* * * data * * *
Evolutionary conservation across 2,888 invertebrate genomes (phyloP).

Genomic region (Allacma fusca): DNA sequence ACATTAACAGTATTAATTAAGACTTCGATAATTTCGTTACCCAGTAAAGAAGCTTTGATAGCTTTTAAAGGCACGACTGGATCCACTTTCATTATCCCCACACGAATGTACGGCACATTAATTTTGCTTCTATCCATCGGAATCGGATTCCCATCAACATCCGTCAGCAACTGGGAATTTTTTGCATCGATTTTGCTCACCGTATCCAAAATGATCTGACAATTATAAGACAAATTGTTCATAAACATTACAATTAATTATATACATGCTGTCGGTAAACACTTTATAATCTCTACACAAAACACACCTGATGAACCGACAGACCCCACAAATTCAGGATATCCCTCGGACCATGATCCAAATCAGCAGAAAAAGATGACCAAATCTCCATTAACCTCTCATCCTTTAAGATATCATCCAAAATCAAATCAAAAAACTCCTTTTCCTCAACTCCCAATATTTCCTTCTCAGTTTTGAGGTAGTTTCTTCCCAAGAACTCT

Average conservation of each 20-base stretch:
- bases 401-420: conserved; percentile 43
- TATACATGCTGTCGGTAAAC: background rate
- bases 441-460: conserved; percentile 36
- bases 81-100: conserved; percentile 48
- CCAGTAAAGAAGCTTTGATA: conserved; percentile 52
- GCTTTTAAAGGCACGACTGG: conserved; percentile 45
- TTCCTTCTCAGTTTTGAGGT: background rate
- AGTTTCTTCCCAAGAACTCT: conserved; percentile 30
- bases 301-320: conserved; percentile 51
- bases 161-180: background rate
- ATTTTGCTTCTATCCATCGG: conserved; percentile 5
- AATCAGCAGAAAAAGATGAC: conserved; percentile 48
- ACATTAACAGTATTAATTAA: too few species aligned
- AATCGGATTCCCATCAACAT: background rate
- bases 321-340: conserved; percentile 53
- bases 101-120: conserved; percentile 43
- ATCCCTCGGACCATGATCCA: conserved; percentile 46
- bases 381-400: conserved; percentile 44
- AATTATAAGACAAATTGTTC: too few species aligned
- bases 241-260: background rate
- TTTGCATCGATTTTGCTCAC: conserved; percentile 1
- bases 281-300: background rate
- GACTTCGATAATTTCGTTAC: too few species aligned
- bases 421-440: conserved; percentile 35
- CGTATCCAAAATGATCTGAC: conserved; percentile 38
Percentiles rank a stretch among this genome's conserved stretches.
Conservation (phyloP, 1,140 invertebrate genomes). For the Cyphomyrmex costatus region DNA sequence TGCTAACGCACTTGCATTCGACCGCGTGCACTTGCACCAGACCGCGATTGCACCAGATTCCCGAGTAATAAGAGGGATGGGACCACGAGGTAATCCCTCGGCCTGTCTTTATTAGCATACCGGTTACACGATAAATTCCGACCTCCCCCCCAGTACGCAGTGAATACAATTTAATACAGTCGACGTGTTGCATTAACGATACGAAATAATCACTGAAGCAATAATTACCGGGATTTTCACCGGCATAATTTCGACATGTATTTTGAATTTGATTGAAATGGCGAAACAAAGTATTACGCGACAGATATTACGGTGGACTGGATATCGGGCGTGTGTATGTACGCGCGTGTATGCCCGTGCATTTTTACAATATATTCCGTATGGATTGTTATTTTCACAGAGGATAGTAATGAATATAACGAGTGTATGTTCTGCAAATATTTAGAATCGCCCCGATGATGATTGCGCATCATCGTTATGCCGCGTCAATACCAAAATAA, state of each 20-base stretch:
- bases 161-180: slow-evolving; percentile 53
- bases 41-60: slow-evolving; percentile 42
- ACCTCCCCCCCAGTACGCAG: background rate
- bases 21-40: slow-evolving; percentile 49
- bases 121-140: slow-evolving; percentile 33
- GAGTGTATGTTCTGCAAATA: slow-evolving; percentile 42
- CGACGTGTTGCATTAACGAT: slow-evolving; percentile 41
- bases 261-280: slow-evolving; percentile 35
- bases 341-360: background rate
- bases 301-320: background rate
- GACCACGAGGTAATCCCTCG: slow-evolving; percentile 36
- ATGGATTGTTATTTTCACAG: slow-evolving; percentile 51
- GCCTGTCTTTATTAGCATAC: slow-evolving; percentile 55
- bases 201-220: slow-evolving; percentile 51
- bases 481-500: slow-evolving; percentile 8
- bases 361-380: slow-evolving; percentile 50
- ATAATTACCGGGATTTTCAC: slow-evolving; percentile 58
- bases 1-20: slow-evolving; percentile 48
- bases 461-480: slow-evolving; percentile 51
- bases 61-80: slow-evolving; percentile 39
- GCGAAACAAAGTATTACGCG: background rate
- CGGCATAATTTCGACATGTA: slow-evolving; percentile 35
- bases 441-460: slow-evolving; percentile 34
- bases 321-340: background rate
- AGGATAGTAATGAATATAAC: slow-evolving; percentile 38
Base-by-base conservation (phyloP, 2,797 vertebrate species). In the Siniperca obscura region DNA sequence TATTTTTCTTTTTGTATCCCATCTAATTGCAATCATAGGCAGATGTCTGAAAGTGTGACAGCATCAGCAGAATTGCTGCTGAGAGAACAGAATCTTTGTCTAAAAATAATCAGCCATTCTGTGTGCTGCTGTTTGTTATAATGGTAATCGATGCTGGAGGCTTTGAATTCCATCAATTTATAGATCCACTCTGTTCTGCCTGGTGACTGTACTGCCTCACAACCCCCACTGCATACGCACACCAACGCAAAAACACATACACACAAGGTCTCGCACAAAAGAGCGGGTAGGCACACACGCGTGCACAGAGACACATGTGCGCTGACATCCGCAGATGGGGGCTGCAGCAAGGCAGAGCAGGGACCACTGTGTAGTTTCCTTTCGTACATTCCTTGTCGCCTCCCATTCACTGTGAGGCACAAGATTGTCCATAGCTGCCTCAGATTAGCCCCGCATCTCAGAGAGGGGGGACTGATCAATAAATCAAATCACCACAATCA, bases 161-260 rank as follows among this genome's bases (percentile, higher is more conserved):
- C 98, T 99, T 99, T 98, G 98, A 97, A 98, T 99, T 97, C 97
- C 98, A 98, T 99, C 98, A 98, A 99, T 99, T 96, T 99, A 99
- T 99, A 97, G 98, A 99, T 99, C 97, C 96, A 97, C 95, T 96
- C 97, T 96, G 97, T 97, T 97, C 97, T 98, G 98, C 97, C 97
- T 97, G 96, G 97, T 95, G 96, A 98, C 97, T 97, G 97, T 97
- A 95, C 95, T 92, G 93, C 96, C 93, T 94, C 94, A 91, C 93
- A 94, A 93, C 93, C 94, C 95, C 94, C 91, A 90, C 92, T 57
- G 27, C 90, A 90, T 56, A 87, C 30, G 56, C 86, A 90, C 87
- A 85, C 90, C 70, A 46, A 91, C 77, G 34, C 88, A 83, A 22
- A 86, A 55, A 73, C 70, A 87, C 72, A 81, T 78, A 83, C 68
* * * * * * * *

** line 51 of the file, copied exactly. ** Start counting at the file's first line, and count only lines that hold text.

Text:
- GCGAAACAAAGTATTACGCG: background rate